Prometheus with Second Target Added

How to Install and Deploy the Grafana Server

Prometheus is now collecting statistics from the clients listed in the scrape_configs section of its configuration file. However, the information can only be viewed as a raw data dump. The statistics are difficult to read and not too useful.

Grafana provides an interface for viewing the statistics collected by Prometheus. Install Grafana on the same server running Prometheus and add Prometheus as a data source. Then install one or more panels for interpreting the data. To install and configure Grafana, follow these steps.

  1. Install some required utilities using apt.

    sudo apt-get install -y apt-transport-https software-properties-common
  2. Import the Grafana GPG key.

    sudo wget -q -O /usr/share/keyrings/grafana.key
  3. Add the Grafana “stable releases” repository.

    echo "deb [signed-by=/usr/share/keyrings/grafana.key] stable main" | sudo tee -a /etc/apt/sources.list.d/grafana.list
  4. Update the packages in the repository, including the new Grafana package.

    sudo apt-get update
  5. Install the open-source version of Grafana.

    To install the Enterprise edition of Grafana, use the command sudo apt-get install grafana-enterprise instead.
    sudo apt-get install grafana
  6. Reload the systemctl daemon.

    sudo systemctl daemon-reload
  7. Enable and start the Grafana server. Using systemctl enable configures the server to launch Grafana when the system boots.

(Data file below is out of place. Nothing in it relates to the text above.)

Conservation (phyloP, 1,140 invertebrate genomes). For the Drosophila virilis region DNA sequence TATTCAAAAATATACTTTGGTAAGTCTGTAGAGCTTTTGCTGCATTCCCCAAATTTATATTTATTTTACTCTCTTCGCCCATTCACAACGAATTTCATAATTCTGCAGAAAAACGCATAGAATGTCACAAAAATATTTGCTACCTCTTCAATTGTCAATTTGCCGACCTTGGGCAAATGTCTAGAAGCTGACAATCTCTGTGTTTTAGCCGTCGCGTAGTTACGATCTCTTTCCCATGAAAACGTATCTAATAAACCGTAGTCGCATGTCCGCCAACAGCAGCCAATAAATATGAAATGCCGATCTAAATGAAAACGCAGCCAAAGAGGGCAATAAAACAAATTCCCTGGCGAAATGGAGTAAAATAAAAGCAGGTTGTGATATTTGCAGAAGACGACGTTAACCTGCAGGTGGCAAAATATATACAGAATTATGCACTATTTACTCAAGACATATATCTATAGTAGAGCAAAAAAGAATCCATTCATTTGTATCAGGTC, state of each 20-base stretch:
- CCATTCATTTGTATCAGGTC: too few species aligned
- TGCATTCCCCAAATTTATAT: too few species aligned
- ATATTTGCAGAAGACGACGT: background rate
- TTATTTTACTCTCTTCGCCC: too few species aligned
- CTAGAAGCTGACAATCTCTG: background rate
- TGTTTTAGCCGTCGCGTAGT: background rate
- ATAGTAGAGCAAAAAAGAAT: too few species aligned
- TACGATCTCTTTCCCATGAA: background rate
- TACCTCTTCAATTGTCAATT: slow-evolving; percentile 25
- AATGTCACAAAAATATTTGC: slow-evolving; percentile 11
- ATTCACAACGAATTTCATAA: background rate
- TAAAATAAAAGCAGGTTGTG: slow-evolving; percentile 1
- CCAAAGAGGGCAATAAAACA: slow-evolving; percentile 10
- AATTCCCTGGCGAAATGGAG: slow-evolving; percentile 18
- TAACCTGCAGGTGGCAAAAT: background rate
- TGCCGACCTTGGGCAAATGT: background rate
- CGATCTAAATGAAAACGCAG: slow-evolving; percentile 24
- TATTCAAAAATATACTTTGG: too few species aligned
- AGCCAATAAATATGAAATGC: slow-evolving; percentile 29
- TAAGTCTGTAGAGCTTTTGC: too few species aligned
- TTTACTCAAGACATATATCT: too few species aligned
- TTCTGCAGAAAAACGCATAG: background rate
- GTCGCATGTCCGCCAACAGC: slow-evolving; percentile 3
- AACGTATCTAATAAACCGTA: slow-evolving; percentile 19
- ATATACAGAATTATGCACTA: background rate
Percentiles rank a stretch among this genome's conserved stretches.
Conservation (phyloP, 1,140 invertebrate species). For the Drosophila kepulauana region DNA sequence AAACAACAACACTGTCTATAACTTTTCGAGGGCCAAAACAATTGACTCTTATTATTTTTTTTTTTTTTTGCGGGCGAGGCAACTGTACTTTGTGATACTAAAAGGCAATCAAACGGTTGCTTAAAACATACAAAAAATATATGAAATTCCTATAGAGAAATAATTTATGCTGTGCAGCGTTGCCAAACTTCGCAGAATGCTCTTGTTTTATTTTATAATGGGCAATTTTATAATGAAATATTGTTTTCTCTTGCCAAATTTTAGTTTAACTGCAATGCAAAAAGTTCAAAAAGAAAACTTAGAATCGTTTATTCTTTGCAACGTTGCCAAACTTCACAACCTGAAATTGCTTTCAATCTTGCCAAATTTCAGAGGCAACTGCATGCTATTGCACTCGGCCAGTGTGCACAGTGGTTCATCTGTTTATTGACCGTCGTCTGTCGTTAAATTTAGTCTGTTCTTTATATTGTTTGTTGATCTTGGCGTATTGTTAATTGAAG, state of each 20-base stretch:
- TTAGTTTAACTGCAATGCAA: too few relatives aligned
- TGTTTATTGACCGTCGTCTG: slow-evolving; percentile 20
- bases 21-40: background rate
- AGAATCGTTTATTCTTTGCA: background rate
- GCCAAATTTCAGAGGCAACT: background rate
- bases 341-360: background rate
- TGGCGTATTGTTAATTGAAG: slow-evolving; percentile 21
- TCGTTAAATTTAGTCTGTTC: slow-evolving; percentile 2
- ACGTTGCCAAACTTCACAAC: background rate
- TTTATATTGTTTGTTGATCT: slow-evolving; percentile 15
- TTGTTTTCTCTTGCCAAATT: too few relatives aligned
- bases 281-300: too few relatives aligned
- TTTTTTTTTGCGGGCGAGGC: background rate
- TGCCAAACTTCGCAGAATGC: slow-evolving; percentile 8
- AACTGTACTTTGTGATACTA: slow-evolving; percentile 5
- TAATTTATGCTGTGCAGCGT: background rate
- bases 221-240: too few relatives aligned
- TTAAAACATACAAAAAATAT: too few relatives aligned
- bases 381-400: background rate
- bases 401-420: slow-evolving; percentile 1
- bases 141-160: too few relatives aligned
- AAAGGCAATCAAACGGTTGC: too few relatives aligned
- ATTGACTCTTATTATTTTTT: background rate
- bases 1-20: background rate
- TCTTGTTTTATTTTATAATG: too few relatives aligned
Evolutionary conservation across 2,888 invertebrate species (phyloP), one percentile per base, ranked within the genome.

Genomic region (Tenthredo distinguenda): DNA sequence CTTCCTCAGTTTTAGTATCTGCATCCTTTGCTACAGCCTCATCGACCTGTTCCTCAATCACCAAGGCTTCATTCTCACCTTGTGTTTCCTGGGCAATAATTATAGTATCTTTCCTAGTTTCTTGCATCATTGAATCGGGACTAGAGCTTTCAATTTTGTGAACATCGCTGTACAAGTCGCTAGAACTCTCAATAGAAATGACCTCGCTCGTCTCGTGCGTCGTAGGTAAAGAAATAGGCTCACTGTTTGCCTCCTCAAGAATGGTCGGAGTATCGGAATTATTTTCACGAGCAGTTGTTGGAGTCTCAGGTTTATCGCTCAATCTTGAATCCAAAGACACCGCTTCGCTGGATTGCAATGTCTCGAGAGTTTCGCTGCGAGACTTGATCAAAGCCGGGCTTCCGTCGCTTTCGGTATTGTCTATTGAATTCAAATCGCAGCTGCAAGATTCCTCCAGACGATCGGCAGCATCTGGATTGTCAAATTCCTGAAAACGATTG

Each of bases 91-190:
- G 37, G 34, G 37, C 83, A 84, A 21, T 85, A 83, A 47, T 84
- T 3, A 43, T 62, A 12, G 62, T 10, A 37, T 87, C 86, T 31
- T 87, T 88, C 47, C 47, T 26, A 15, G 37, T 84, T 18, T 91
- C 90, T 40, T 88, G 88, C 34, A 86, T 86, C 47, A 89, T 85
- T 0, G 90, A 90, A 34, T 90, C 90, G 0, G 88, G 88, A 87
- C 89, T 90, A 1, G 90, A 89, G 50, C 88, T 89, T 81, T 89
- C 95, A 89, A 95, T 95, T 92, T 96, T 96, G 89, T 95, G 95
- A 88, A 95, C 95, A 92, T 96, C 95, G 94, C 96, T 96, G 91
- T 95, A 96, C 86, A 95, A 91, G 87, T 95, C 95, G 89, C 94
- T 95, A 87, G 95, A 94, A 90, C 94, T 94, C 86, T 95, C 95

sudo systemctl enable grafana-server.service
    sudo systemctl start grafana-server
  8. Verify the status of the Grafana server and ensure it is in the active state.

    sudo systemctl status grafana-server
    grafana-server.service - Grafana instance
    Loaded: loaded (/lib/systemd/system/grafana-server.service; enabled; vendor preset: enabled)
    Active: active (running) since Tue 2023-04-11 17:31:53 UTC; 9s ago

How to Integrate Grafana and Prometheus

All system components are now installed, but Grafana and Prometheus are not set up to interact. The remaining configuration tasks, including adding Prometheus as the data source and importing a dashboard panel, can be accomplished using the Grafana web interface.

To integrate Grafana and Prometheus, follow the steps below:

  1. Using a web browser, visit port 3000 of the monitoring server. For example, enter http://local_ip_addr:3000, replacing local_ip_addr with the actual IP address. Grafana displays the login page. Use the user name admin and the default password password. Change the password to a more secure value when prompted to do so.

    Grafana Login Page

  2. After a successful password change, Grafana displays the Grafana Dashboard.

    The Grafana Dashboard

  3. To add Prometheus as a data source, click the gear symbol, standing for Configuration, then select Data Sources.

    Configuration Button for a Grafana Data Source

  4. At the next display, click the Add data source button.

    Add a Grafana Data Source Button

  5. Choose Prometheus as the data source.

    Select a Prometheus Data Source

  6. For a local Prometheus source, as described in this guide, set the URL to http://localhost:9090. Most of the other settings can remain at the default values. However, a non-default Timeout value can be added here.

    Configure the Prometheus Data Source

  7. When satisfied with the settings, select the Save & test button at the bottom of the screen.

    Save the Prometheus Data Source

  8. If all settings are correct, Grafana confirms the Data source is working.

    Confirmation Message about the Data Source